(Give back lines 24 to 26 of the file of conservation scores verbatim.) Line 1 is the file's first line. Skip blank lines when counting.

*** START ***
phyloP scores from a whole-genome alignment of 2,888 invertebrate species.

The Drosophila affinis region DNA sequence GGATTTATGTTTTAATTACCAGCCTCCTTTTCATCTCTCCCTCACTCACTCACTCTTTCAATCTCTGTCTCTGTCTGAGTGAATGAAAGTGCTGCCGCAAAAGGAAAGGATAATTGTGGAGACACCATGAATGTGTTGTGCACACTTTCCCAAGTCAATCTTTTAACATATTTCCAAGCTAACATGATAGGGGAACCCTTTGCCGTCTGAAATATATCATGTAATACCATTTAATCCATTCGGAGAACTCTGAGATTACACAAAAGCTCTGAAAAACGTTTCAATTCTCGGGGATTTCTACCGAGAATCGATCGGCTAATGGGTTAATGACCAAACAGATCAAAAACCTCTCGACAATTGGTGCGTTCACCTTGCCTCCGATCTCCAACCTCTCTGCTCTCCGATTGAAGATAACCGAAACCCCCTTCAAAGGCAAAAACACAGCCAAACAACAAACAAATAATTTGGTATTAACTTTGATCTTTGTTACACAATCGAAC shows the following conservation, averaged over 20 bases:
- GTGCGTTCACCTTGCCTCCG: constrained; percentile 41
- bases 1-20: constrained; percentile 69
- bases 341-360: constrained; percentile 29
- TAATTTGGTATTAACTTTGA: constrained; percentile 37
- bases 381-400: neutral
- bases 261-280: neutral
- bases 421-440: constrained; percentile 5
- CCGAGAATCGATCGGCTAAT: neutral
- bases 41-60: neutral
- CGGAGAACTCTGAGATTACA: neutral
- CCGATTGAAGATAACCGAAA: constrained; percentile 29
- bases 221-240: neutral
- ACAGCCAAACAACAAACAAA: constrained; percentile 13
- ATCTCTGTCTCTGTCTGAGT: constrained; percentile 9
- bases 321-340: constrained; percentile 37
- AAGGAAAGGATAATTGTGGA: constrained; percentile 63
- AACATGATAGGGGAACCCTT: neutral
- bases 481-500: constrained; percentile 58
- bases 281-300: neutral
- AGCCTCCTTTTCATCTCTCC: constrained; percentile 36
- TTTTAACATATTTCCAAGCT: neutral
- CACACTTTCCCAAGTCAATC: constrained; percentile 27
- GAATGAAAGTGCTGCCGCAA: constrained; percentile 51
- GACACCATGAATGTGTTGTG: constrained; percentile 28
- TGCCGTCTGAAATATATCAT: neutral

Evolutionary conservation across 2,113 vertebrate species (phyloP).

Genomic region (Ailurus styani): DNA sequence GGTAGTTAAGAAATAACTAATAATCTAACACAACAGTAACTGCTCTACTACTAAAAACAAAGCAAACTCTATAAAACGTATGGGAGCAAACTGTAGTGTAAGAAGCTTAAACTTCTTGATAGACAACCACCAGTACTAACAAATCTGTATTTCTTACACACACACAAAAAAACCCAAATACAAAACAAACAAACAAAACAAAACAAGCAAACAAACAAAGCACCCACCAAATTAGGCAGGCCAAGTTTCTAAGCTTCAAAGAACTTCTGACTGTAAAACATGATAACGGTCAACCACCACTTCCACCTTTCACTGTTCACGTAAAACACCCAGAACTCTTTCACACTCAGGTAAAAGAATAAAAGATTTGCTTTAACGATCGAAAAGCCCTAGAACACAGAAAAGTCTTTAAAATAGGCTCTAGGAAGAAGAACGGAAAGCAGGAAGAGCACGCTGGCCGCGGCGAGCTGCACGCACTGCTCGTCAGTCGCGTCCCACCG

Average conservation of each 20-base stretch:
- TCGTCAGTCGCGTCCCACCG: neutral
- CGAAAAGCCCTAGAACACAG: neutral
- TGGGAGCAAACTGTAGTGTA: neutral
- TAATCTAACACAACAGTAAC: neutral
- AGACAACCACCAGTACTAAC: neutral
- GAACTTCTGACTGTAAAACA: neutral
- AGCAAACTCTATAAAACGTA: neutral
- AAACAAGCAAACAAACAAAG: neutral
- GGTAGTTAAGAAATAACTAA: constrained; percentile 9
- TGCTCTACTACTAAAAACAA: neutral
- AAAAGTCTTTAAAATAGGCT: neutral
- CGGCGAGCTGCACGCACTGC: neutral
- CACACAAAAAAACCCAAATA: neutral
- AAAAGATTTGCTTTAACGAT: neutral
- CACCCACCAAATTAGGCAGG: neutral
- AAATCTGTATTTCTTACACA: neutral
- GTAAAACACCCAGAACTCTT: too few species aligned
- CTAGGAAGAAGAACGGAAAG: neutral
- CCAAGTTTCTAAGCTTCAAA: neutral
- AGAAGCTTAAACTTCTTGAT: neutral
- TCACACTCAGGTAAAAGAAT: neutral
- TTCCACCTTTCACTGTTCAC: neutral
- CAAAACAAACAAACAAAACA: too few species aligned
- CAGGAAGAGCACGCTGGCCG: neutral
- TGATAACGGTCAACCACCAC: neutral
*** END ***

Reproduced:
- CACACTTTCCCAAGTCAATC: constrained; percentile 27
- GAATGAAAGTGCTGCCGCAA: constrained; percentile 51
- GACACCATGAATGTGTTGTG: constrained; percentile 28